Monday morning, I woke up and watched the news, as I do most mornings. While watching the local newscast, I was excited to hear their announcement that Best Buy would have Nintendo’s NES Classic in stock. This was exciting because, when I first heard about this Nintendo product several months ago, I really wanted one.
I’m sure it’s mostly the nostalgia of the thing. I mean, it’s a tiny version of the original Nintendo Entertainment System with 30 classic games loaded onto it. Awesome, right?
I checked the Best Buy hours and saw they opened at 10:00 a.m. So I waited. But I didn’t wait too long. I wanted to get there with time to spare, in case I wasn’t the only one with that idea. I got there and stood in line for about 20 minutes before they opened.
10:00 rolled around and I hastily walked into the store. Only to discover that, due to the limited supply, they had given out tickets to customers at 8:30 a.m. WHAT?!
First of all, Best Buy, when did you make it known to the average consumer that you would be making these tickets available an hour and a half before your posted hours of operation? I saw a news report at around 6:30 a.m. And that was just a quick mention that the NES Classic would be available briefly, before also mentioning that the product has been discontinued.
If I had known that Best Buy was doing this ticket thing at 8:30, I would have ignored the 10:00 opening time that I found on their website. I also wouldn’t have wasted time driving to the store and standing outside in the cold rain for 20 minutes waiting for the doors to open.
I don’t often feel the desire to purchase high demand products like this NES Classic. But, just in case something like this comes along in the future and I deeply desire to get whatever that high demand thing is, I’d like to know if I’ll actually be able to get one if I follow Best Buy’s secret rules for buying their products.
Actually, I think my plan will be to go somewhere else. In my adult life, whenever I’ve needed electronics (TVs, computers, video game systems), Best Buy has been my go to. I’m sure it won’t bother their corporation in the slightest if they find out that I no longer plan to darken their door or give them my business. But that’s my plan from here on out. Amazon looks really good right now.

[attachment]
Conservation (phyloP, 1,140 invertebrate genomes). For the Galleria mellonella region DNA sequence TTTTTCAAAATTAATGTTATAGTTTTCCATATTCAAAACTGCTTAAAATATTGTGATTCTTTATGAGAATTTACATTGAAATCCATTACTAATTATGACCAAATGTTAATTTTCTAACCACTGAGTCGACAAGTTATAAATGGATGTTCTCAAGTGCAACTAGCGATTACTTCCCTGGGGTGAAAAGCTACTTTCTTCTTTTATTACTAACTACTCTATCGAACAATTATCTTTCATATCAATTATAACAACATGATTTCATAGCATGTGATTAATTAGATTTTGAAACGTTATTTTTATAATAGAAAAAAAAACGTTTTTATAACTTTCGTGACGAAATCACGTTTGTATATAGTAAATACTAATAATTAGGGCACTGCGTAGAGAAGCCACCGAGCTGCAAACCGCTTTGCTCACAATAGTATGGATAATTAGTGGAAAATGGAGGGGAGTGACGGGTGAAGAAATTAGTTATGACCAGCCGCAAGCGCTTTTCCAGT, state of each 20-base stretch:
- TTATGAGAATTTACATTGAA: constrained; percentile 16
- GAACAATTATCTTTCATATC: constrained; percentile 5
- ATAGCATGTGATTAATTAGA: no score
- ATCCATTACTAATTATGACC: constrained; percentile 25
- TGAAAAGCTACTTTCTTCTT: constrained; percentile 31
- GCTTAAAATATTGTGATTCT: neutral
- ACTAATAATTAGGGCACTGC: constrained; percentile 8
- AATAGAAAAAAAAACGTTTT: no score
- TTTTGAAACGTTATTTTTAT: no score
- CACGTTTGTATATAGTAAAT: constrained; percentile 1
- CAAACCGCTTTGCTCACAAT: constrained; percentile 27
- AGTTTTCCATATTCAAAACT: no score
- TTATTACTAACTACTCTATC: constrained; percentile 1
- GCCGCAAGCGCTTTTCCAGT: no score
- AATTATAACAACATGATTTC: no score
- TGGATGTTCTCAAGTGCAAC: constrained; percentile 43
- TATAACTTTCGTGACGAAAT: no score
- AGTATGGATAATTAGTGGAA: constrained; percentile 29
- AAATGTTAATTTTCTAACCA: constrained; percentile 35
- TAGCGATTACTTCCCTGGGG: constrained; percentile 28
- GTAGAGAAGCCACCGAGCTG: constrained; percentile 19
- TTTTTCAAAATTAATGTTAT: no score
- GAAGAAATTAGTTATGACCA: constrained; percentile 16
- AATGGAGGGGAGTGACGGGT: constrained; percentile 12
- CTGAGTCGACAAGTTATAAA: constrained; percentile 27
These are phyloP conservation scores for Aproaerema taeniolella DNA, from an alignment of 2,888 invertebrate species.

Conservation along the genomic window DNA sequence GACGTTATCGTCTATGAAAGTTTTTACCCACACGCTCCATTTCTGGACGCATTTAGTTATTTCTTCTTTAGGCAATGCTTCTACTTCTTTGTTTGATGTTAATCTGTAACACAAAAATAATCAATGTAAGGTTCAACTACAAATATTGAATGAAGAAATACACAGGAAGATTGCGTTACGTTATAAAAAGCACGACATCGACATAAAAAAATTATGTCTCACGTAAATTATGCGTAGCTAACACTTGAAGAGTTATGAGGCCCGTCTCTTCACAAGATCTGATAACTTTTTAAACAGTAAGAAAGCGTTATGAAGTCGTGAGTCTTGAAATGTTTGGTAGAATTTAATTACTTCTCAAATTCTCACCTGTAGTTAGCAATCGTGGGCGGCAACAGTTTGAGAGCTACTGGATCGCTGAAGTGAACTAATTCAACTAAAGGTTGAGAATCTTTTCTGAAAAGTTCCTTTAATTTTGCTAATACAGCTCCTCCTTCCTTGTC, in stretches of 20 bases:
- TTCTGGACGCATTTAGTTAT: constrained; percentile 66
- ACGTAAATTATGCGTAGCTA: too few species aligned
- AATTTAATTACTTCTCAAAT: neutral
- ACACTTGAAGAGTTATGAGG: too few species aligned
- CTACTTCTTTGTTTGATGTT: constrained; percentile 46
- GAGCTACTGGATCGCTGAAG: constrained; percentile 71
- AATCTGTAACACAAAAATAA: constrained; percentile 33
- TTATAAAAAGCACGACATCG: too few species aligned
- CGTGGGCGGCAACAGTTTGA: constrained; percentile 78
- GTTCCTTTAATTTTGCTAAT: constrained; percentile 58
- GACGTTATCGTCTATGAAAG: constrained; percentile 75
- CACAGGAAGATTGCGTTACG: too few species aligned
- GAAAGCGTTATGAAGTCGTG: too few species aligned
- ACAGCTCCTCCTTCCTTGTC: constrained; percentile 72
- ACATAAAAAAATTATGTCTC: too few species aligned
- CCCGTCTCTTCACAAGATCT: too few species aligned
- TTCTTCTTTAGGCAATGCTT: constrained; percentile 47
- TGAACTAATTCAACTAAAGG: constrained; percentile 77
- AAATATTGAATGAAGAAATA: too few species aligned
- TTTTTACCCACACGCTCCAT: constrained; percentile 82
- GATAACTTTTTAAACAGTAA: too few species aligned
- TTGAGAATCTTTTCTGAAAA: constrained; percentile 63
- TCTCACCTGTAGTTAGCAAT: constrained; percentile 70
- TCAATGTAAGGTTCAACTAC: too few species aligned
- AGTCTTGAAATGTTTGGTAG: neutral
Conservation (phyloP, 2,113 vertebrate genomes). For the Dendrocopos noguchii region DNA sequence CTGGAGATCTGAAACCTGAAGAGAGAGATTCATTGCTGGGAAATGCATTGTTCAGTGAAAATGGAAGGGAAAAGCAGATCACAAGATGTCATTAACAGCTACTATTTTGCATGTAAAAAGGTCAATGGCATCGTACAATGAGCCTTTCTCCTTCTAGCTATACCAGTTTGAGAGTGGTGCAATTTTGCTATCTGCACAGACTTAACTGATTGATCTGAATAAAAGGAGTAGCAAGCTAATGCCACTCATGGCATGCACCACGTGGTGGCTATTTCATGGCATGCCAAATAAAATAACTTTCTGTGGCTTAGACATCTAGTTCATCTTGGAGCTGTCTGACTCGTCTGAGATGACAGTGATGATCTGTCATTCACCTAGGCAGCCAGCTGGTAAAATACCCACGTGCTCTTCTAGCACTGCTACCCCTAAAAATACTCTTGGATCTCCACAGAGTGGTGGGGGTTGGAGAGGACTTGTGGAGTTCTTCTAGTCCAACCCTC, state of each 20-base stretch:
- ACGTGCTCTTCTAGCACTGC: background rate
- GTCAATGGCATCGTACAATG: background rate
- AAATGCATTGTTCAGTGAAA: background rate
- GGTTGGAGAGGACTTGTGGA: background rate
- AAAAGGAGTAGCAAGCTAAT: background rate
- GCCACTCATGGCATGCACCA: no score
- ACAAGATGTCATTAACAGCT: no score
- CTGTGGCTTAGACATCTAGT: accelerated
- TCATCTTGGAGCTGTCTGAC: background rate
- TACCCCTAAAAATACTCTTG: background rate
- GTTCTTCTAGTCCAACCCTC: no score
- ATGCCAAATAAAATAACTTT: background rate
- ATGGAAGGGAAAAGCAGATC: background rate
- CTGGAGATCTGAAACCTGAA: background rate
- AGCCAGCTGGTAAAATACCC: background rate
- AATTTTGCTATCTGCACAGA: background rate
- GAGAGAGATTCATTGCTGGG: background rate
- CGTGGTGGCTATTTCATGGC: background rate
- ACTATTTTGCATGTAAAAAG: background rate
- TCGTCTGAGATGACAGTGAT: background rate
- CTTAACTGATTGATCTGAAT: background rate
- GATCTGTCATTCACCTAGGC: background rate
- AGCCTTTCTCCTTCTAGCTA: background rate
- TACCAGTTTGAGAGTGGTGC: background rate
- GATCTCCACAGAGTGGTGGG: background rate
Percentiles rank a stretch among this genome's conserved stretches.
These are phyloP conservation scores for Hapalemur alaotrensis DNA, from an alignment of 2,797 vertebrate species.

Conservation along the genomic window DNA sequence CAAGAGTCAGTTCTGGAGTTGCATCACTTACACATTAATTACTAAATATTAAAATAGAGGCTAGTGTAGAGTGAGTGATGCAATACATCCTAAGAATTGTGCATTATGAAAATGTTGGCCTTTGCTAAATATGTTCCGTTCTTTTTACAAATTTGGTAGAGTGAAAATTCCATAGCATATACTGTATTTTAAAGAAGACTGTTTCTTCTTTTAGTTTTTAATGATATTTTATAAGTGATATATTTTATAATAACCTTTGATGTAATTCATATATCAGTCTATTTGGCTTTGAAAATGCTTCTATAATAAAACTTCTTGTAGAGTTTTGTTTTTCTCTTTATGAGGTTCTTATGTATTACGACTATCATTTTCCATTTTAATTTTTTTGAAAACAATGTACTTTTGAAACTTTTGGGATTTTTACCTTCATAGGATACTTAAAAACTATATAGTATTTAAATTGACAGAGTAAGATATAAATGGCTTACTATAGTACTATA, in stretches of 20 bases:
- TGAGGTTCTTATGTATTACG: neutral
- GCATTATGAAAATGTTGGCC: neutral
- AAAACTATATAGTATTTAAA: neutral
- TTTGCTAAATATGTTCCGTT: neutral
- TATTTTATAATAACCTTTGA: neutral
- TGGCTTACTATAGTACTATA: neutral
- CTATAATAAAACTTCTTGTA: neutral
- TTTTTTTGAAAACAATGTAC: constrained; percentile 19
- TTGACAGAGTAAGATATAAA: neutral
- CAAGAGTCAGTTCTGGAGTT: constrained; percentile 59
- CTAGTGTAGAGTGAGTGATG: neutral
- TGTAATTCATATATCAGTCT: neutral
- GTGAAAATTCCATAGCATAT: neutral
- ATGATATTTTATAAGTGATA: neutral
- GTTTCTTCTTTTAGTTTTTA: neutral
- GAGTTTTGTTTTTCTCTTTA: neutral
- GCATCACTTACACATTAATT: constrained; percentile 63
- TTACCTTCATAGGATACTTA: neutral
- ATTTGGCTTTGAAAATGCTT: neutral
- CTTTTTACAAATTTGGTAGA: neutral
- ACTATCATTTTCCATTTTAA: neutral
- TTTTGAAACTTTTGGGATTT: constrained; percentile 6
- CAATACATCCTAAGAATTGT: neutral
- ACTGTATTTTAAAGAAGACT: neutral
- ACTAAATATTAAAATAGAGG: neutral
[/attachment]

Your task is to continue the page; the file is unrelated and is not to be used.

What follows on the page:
And I would be remiss if I failed to spew some of my angry bile in the direction of the people behind Nintendo. You released a limited supply of NES Classics toward the end of 2016. From what I understand, you didn’t expect people to buy them as quickly as they did. I understand releasing a limited supply to test the waters so that you don’t wind up with thousands of items on the shelf not being sold when no one wants them.
But people want them! What marketing genius saw that they couldn’t keep them in the stores and then decided to discontinue the item?! So, now, if I still desire to get my hands on an NES Classic, I have to turn to the internet. I have to turn to private sellers who will charge me three or four times what the thing is actually worth. Y’all, that’s a move for stupid people.
Nintendo, I loved your games growing up. That’s why I wanted one of these classic devices. But you couldn’t pay me to take home your new Nintendo Switch. I’ve heard how amazing the new Zelda game is, but that’s not enough to sway me. I would, likely, only be remotely tempted if a new Metroid game were to be released, and even then, only if it were capable of recapturing the magic of the original games.
I would say that Nintendo, like Best Buy, has forfeited my business. I’m sure, for both of these companies, it’s no big loss.
Rant over. I probably don’t have time to play old school Super Mario Bros. anyway.